A look at the bench: Whats at stake in the judicial races

In the midst of another bitterly divided election year, argument and contentions are flying back and forth. In the din, it’s easy to overlook the changes quietly taking place in another set of contests: the judicial elections. The changes are slow, but they are steady, and they are cause for concern.  

Most Minnesota judges come to the bench initially because they are appointed by the governor, not through election, after being vetted by a nonpartisan merit commission. Then they stand for election every six years. Most of the time, incumbent judges are not challenged; sometimes they are and sometimes challenged judges are defeated. That system has worked well. It has given judges the breathing room they need to make unpopular decisions when that is required by law and has provided a measure of accountability for judges who are not performing. As a result, we have a judiciary that is highly respected by Minnesotans and people across the country.

But changes are afoot as a result of two federal court decisions that have changed the ground rules for Minnesota’s judicial elections. Under the new rules, judicial candidates may announce their party affiliation. They may address political gatherings like conventions. They may ask political parties for partisan endorsement. And they may take positions on political issues in running for judge.

In past years, there have been some political party endorsements of judicial candidates. It remains to be seen whether that will take place again this year. We also have seen some judicial candidates injecting politics into their campaigns. Again, it remains to be seen how much that will happen this year. The problem is this: Judges are different from other elected officials. Judicial seats are fundamentally different from legislative and executive seats. We elect legislators and executive branch officials to implement a political platform. Judges should not have a political platform. Judges should apply the law, whether or not it is consistent with their personal political views. Even where appeals courts must address areas where the law is gray, judicial decisions should not be based on political or personal views; in these areas, courts should look to the existing precedents and statutes. We must foster a culture in our state that supports this.

Money is another big concern. As politics enters the equation, money will flow in. That is the experience in other states where judicial races are political. Will those who donate money expect something in return? And what will be the public perception?

This year, there are three contested races for district court judges in Hennepin County, and three contested races for appellate court seats (the Minnesota Supreme Court and the Court of Appeals). One of the district court races is for an open seat where there is no incumbent. Open seats like this do not arise often and usually draw a lot of contenders. That was the case with the open seat in Hennepin County this year; six lawyers filed for the seat and that was winnowed to two in the primary election.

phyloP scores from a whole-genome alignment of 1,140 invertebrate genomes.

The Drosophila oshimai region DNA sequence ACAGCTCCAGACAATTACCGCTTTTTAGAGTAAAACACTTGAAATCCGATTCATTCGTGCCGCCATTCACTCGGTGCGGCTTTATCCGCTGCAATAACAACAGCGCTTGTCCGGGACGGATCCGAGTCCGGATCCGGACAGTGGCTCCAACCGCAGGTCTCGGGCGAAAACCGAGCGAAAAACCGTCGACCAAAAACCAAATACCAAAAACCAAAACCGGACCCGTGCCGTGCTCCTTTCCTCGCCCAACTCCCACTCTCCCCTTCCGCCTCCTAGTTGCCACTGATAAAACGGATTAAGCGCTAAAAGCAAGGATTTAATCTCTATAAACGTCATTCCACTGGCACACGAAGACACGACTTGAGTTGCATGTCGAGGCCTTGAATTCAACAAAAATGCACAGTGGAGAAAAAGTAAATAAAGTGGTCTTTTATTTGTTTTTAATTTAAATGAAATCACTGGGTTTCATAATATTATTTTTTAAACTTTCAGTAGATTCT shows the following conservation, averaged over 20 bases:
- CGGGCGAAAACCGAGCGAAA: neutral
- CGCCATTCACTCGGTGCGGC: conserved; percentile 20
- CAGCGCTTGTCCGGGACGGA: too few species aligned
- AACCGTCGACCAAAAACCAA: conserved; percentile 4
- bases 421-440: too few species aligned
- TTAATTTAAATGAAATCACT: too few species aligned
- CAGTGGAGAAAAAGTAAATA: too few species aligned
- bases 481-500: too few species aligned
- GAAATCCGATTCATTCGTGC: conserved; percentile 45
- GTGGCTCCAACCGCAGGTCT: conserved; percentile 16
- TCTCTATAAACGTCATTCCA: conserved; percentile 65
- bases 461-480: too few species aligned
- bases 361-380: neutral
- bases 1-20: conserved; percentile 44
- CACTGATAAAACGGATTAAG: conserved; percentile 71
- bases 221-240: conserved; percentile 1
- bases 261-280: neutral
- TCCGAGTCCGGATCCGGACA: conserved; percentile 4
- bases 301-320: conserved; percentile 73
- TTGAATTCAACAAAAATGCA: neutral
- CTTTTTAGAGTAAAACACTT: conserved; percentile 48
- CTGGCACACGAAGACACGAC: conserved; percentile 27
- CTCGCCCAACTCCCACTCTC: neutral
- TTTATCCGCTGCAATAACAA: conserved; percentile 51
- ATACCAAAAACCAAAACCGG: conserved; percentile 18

We are at a critical turning point. When it comes to judgeships, Minnesotans must turn away from political appeals.  

For information on all of contested candidates, look for the “candidate info” on the League of Women Voters Minnesota website at www.lwvmn.org. Another good source of information on the candidates is the 2008 Judicial Election Guide on the website of Minnesota Lawyer newspaper at www.minnlawyer.com. (That website is for subscribers only, but the voter guide is free; look for the special voter guide box and click on it.) You can get background on the judicial elections generally from the web site of Minnesota Women Lawyers at www.judgesandpoliticsdontmix.org (or just www.dontmix.org).

Karen Cole is a member of the League of Women Voters of St. Paul.

How to register

Pre-registration closed on Oct. 14. However you can register to vote on election day. Find your assigned polling place and register with a valid MN driver’s license or learner’s permit; MN ID card; MN tribal ID card with photo and signature; valid student photo ID; or current utility bill with your expired ID. A complete list of approved proof of residence is available from the Secretary of State. www.sos.state.mn.us

If you are a student living at school, you can choose whether to register at home or at school but not both! You can always vote by absentee ballot, but be sure you have the proper information and identification since rules differ from state to state.

How to vote Absentee

If you will be absent from your precinct on election day, if you have an illness or disability, if you are observing a religious holiday or due to religious discipline, or if you are serving as an election judge, you can obtain a ballot through Hennepin County Elections Department (612-348-5151) or directly from the City of Minneapolis (Hennepin County forwards this to the city). Allow a minimum of one full week to complete this process.

You can download a ballot request form from the City or County Website, or request an absentee ballot application by faxing your request or by writing to request your absentee ballot:

*Absentee ballot application need not be on an official or standard form. It is accepted if it contains the following information:

Name and home address

Date of birth (optional but helpful)

Address to which you wish ballot(s) sent

Reason for the request

Date of application

Your signature


City of Minneapolis Elections

350 S. 5th Street Room 1B

Minneapolis, MN 55415-1396

Fax: 612-673-2756